What the dinosaurs see, know, but will never, can never tell is that it's all mutual. All of it. Even though most of it will go forever unexpressed. But it's all mutual, all the arrows run both directions, the energy goes both directions, all the time, all the time.
Zoe feels it most strongly when she's not wanting babies. She gave that up, a long, long time ago, that biological urge to reproduce—back during some fight or another, some escape-with-their-lives-and-nothing-else—gave it up so she could keep her clarity, keep her focus. And it works, mostly. Except when it doesn't.
That'll be the times when the dinosaurs watch her hold back tears, when they see her there, standing behind Wash as he executes some tricky landing, or makes fun of Mal's stiff Captain Tightpants demeanor, or when he's just playing around with them, his dinosaurs, with the black on the other side of the window, and her looking at him, watching him, and hearing the children she'll never have with him say "Daddy, Daddy, tell another stooooooo-ry!" in their traveler's accents made up of a bit from each planet they've ever been to. The times when she puts her hands on Wash's shoulders, just for a moment, and he reaches up with one hand and grasps hers, or prances a dinosaur's foot over her arm; the times when, if she hadn't given it up, she'd swear she'd be on the road to maternity after they retire to their cabin.
But she's given that up long ago, and only the dinosaurs know how much that cost her, and how much it gained her, and that she's satisfied with her choice even when the sorrow comes back, for a moment, for a day.
What Mal tells the dinosaurs is something else altogether. He goes on and on at them about the damn Core hypocrites, about the Reavers, about the Alliance, about the fools, planet to planet, who make "A little honest trading" nearly impossible. He never talks about the way he feels when Zoe puts her hands on Wash's shoulders like that, the way he wishes, sometimes, it were his shoulders instead. That's just feng le, that kind of thinking—she's his second, had his back all this way, all this time—and she's not his type, nor he hers. And anyway, there's Wash to consider.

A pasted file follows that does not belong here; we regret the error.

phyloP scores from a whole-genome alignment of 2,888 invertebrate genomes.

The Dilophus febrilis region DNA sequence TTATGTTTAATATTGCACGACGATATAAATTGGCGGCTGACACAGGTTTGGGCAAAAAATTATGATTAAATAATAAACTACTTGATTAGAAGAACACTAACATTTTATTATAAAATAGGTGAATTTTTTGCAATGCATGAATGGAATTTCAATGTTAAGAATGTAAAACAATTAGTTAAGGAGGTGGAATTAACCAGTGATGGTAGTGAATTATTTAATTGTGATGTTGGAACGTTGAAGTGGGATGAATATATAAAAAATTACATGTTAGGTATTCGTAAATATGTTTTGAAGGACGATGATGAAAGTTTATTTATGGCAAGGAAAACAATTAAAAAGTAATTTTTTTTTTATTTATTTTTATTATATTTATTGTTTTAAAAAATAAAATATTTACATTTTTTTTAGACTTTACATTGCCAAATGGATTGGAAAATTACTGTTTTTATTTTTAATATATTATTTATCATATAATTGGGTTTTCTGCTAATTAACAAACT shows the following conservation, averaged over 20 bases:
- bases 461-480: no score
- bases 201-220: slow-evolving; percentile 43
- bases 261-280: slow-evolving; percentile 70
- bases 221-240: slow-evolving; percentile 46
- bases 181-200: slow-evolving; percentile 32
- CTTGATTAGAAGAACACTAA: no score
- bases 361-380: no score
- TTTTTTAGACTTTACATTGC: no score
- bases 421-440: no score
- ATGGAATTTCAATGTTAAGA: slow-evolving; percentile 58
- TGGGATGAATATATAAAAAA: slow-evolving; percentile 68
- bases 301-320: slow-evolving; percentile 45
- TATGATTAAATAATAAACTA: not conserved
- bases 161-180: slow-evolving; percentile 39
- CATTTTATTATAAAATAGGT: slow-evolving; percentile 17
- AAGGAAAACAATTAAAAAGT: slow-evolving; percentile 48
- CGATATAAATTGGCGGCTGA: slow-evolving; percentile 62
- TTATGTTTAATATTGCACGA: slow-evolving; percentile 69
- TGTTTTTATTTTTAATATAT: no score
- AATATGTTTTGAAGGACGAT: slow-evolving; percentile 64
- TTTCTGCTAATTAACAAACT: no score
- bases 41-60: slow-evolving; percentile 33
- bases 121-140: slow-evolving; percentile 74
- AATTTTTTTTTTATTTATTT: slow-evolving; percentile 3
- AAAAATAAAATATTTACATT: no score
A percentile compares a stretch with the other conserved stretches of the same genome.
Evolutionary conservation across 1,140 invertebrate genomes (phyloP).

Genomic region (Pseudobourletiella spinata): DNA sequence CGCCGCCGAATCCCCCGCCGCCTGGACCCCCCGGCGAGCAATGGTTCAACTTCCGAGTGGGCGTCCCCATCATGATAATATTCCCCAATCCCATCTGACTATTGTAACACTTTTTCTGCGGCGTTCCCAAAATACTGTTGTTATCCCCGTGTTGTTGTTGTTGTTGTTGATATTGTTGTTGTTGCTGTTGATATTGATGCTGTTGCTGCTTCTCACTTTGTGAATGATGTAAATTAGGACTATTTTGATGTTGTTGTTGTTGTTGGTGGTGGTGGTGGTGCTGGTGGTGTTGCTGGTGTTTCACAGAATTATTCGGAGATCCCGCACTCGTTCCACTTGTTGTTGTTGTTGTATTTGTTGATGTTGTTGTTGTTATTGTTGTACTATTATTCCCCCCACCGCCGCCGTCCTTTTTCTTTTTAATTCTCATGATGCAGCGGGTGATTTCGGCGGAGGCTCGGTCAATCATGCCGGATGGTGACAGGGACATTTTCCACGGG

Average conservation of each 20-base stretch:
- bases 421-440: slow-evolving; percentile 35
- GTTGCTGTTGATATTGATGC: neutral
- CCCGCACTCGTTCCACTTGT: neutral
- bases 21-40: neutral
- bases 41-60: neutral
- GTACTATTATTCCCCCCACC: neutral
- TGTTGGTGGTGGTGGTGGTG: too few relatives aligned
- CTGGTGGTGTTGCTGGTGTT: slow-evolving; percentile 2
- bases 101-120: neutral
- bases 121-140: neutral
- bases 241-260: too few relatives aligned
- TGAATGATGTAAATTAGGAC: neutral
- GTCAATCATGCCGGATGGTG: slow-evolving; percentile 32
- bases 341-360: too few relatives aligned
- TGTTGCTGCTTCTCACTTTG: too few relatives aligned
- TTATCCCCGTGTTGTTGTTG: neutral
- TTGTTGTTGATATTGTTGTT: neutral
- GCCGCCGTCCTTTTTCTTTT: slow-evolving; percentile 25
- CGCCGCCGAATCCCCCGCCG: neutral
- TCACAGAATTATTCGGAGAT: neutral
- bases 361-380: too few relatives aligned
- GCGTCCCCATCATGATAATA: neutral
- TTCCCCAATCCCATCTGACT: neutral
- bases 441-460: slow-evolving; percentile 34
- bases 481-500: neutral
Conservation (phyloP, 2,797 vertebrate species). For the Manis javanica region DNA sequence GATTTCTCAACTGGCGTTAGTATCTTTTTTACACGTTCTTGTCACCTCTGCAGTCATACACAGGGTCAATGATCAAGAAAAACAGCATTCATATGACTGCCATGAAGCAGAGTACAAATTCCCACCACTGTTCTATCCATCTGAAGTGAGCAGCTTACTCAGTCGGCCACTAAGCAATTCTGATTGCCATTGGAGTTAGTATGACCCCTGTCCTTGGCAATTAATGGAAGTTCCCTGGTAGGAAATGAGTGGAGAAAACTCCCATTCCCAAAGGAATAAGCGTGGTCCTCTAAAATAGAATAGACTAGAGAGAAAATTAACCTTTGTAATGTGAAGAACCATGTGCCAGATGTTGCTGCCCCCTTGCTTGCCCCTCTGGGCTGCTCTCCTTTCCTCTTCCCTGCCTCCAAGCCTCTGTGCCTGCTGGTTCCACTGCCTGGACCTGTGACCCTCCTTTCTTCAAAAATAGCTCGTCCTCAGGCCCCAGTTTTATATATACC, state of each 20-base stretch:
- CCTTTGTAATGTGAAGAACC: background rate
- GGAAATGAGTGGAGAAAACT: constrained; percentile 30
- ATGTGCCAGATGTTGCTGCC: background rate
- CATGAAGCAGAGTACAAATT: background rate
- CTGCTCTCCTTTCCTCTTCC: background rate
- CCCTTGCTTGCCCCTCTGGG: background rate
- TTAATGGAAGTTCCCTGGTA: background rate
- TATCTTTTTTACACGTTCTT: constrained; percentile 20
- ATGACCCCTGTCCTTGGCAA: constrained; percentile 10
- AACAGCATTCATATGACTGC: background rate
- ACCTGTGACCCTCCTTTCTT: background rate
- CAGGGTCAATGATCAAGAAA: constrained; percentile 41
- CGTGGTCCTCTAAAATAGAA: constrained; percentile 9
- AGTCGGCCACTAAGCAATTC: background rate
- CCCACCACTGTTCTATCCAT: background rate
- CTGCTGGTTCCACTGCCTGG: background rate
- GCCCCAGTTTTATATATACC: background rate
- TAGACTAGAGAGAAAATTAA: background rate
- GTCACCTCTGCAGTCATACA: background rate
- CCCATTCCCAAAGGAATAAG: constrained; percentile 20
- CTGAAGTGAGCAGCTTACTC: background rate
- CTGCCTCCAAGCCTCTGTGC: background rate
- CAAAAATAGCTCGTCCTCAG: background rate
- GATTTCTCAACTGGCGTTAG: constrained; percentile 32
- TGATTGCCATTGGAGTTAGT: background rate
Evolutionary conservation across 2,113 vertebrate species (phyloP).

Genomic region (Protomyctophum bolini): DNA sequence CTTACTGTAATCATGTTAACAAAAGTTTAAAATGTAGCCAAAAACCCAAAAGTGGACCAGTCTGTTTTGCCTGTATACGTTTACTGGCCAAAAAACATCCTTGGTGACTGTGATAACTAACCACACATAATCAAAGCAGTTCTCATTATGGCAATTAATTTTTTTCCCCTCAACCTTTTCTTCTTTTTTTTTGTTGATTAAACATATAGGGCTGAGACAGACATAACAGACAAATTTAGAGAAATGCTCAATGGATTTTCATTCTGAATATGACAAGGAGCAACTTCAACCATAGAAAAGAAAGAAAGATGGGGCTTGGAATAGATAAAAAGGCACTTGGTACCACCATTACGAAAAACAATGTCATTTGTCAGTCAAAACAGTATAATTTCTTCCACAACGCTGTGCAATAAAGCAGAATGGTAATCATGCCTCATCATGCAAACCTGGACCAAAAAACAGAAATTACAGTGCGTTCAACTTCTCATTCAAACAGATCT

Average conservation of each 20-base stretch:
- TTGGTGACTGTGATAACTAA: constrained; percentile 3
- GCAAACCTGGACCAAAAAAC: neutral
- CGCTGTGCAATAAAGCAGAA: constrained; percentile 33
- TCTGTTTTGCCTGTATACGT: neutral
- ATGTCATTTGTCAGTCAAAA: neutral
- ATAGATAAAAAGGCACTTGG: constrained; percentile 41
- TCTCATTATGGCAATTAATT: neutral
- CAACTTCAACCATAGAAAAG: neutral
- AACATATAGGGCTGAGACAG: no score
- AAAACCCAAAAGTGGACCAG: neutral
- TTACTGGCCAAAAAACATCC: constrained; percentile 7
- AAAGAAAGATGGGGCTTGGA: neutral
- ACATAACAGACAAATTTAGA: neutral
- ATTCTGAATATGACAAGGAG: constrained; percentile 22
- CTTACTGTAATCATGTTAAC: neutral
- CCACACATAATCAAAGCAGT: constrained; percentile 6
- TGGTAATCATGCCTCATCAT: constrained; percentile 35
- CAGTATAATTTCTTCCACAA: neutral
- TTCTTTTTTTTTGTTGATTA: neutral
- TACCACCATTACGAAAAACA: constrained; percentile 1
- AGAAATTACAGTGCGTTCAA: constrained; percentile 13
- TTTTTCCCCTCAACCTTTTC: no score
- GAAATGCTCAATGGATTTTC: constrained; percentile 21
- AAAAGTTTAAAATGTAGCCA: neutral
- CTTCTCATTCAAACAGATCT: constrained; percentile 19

What the dinosaurs know about Mal is how he spends an hour here, an hour there, watching Zoe work—not looking at her body, or thinking of his hands on her, but watching her work—admiring her mind, how she sets it to a problem and goes through it, step by step, leaving nothing out, until she can sort it in her head as fast as she can break down and put together any piece of arms Serenity carries, until she can put it into action as quickly as she can put Jayne in his place and leave him there standing stock-still and dumbfounded.
What Mal doesn't tell even the dinosaurs is how he sometimes dreams of lying between them, Wash and Zoe—how he wakes tangled in his sheets thinking it'd been their arms around him, and he'd not been falling, always falling, alone, into the black, no one to catch him, no one to carry him to his rest if he needs that, when he needs it. He doesn't say this to the dinosaurs as he turns them in his hands, seeking clues to whether Wash would understand if he backed him up against the bulkhead and took a kiss, just took it—just once—to see what it is Zoe knows that Mal doesn't about Wash. He doesn't tell the dinosaurs, but they know anyway, they feel it in the heat in his hands when he makes them rut on the dashboard of the controls, when he has them fight it out and knock over the lone tree, found in a mess of children's stuff scavenged off some junked freighter once, long ago.